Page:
Acquiring necessary funding also has been key in securing this Tier One risk target. The City of Los Angeles and the surrounding county receive funding from DHS Urban Area Security Initiative (UASI) grants and its Infrastructure Protection Program (IPP), which is designed to strengthen the nation's ability to protect critical infrastructure facilities and systems. Two significant sources of IPP funding are: the Transit Security Grant Program (TSGP) to help protect critical infrastructure and the Port Security Grant Program (PGSP) to aid in the protection of critical port infrastructure. PGSP supplemental funds are also available to assist ports in enhancing risk management capabilities; increasing domain awareness; building capabilities to prevent, detect, respond to and recover from attacks involved improvised explosive devices (IEDs) and other nonconventional weapons; and providing first responders with critical training and exercises.
In 2007, UASI funding totals for the Los Angeles/Long Beach area were $72.6 million. The greater Los Angeles Area (Los Angeles/Long Beach and Anaheim/Santa Ana UASI Areas) also received $4.3 million in IPP grants in 2007. Los Angeles/Long Beach area grants were $72.6 million. The greater Los Angeles Area (Los Angeles/Long Beach and Anaheim/Santa Ana UASI Areas) also received $4.3 million in IPP grants in 2007. Los Angeles/Long Beach received $14.7 million from PSGP plus an additional $8 million from a PSGP supplementary grant in 2007.
Getting funds to help pay for needed technology in order to fully safeguard the community is not as daunting as it might seem, says Sheila Darling, senior management analyst for the LAPD's Fiscal Operations Division. But it pays to pay attention.
"We meet regularly with the sheriff's office and all other public safety agencies to be sure we are effectively protecting all citizens within and outside the city," Darling says. "We compete for funds with other cities so we are always looking at the types of requests that receive funding. It seems that the DHS is looking for long-term programs that increase interoperability and information sharing with multi-agency benefits."
Closely scrutinizing the way funds are allocated has paid big dividends in the Los Angeles area. DHS funding has enabled Los Angeles to fund projects it may not have had the means to pay for otherwise. The result has been improved communications as well as a more secure community.DHS-funded projects
Capt. Eric Parra of the Los Angeles Sheriff's Department's Emergency Operations Bureau says the department effectively utilizes its UASI funding by identifying specific technology needs and finding the most efficient way to pay for them. In addition to $2.5 million in UASI funds to enhance interoperability, other federal funding has supplied the region with portable hazmat identification laboratories and airplane-mounted radiation detection devices, which can inspect large events for the presence of radiation.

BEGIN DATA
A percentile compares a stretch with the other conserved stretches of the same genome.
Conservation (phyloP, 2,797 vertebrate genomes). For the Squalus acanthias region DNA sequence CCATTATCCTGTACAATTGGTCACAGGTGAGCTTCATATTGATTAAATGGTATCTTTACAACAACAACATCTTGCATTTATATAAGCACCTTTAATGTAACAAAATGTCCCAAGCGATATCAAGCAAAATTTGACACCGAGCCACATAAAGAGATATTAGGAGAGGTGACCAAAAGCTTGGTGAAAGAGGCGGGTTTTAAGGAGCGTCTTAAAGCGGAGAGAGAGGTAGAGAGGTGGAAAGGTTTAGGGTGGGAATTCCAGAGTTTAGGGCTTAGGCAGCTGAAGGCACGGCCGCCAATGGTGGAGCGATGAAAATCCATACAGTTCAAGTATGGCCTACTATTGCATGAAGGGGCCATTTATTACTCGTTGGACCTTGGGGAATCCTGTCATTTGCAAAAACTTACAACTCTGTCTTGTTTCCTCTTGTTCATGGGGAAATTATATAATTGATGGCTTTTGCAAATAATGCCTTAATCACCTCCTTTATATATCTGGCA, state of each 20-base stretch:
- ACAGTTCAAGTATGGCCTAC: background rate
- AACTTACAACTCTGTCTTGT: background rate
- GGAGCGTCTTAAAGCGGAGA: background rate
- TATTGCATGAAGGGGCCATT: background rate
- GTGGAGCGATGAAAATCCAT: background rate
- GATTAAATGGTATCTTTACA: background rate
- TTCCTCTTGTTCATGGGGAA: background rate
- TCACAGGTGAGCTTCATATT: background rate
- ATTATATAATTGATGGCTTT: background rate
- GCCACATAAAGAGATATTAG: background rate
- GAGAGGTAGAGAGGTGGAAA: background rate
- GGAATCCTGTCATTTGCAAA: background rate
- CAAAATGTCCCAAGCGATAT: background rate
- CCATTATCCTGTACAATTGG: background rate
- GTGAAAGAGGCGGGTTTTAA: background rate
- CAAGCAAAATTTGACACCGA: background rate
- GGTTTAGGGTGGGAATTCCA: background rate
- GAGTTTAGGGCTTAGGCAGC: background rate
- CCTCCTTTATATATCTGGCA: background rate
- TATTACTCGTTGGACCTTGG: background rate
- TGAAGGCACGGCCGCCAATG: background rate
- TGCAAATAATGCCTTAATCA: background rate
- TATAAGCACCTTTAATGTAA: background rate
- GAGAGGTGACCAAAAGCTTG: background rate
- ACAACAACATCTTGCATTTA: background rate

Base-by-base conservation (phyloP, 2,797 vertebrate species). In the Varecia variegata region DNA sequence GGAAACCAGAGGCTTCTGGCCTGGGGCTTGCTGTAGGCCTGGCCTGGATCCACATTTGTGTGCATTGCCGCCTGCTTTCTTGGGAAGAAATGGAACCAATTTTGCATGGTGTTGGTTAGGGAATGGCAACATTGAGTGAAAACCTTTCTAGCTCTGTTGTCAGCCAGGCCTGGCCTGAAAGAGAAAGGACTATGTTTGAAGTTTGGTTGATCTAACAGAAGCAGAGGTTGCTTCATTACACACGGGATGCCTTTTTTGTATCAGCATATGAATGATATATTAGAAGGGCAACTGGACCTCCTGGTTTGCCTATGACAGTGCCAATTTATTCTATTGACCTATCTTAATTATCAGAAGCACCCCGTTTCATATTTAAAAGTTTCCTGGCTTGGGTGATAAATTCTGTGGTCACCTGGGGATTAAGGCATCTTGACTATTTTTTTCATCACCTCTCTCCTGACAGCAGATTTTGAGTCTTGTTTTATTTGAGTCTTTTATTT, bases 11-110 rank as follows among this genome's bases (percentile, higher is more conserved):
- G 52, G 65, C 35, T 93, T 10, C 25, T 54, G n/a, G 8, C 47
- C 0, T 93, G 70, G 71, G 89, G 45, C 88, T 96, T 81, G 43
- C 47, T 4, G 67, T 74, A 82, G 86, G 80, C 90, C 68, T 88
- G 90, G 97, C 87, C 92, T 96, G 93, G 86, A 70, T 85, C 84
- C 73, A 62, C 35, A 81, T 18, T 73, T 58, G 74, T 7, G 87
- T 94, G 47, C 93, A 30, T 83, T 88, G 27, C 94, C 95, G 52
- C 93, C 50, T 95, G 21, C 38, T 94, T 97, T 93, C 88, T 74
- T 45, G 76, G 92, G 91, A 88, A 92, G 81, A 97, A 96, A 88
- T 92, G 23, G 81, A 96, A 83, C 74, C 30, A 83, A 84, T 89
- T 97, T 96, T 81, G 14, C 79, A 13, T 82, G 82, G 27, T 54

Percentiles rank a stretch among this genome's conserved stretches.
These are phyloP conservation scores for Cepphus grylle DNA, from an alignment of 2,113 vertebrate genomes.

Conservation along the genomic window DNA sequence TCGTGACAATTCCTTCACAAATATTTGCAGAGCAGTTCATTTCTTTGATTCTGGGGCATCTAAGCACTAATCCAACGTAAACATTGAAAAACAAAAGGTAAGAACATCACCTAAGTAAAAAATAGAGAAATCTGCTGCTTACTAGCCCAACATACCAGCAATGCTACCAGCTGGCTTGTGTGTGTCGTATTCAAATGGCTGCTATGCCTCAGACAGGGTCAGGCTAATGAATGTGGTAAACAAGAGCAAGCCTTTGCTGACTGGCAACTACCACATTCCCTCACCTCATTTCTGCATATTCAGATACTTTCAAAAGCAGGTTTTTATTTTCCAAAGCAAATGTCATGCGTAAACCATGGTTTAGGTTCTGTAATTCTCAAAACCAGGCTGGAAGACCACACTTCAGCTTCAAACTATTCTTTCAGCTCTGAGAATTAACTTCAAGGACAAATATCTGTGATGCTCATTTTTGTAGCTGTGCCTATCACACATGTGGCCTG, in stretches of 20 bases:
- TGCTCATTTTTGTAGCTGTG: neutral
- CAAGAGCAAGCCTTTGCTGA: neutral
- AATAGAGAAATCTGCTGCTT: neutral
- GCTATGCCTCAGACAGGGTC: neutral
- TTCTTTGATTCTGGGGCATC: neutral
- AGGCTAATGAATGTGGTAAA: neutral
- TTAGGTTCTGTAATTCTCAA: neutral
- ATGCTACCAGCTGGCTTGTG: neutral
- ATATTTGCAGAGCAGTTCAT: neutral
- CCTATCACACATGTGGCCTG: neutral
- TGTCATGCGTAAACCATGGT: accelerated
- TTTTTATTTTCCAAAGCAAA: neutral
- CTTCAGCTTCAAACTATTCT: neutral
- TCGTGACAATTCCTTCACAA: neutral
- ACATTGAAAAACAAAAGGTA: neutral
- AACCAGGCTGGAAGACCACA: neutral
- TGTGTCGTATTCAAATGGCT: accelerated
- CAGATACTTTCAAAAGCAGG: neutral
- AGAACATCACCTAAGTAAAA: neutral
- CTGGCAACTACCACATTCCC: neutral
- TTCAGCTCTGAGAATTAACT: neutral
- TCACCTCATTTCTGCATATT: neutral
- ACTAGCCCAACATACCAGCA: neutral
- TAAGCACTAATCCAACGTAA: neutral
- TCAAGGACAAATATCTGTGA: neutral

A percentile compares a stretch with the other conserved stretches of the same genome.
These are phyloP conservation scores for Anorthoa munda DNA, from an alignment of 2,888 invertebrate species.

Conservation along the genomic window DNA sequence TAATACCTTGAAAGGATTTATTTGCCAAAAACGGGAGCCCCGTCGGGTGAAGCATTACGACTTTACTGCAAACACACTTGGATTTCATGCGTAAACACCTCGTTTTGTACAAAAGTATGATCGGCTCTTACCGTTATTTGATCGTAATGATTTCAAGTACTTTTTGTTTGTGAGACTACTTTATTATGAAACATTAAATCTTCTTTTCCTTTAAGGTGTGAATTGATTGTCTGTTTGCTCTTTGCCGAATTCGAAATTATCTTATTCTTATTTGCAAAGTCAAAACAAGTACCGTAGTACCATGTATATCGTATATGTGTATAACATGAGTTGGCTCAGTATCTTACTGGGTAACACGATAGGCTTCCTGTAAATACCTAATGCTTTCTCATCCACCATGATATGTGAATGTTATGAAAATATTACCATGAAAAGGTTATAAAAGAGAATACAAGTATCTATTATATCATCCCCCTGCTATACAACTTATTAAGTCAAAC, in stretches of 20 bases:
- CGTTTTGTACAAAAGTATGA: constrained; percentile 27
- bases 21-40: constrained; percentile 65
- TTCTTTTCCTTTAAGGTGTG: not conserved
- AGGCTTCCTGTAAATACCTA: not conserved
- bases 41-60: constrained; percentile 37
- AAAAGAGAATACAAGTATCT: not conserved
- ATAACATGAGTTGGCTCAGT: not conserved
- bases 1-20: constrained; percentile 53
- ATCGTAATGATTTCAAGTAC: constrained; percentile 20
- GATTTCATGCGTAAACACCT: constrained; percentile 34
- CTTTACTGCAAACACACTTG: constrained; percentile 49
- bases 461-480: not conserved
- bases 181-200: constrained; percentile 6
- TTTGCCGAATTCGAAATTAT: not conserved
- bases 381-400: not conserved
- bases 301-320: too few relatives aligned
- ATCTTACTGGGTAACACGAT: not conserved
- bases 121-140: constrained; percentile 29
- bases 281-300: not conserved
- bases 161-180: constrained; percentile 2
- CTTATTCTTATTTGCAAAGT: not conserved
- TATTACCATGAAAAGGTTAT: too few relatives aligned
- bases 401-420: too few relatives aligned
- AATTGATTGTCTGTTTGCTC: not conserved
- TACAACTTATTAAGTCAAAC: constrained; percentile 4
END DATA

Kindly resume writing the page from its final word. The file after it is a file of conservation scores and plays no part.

Some other projects at least partially funded by DHS grants include:
Communications: As in all major metropolitan areas, Los Angeles struggles with communications interoperability. To date, just $15 million of approximately $600 million spent on communications capabilities has been funded by DHS grants.
The LAPD also recently deployed Knowledge Computing's Coplink, which is tied in with 35 of the 43 public safety agencies in the Los Angeles region, says Darling. UASI funding provided $10 million toward achieving that communications goal.
Technology: UASI grants also partially paid for Remotec robots deployed on a $1 million bomb containment truck and Forward Looking Infrared (FLIR) technology used on helicopters. And, UASI funding paid for a Logos Imaging System for radiological devices and IEDs.
CCTV: Deputy Chief Michael Downing is commanding officer of the LAPD's Counter-Terrorism and Criminal Intelligence Bureau. After returning from strategy sessions in London, England, where they have more than 80 percent of the world's CCTV cameras, he talks about the ongoing development of a CCTV camera network in Los Angeles.
Downing notes the department has dedicated $7.4 million over the last three years — of which $2.5 million came from grants — to establishing a regional video command center that will feed all CCTV content in the city to a central monitoring location. The center will incorporate existing public and privately owned cameras (shopping mall security cameras for example) as well as ones being planned for critical infrastructure locations. Plans are to add license plate recognition software to cameras in some locations. Although the project focuses on potential terrorism surveillance, Downing says the department will also rely on the system to monitor gang violence, weather events and other circumstances that threaten public safety.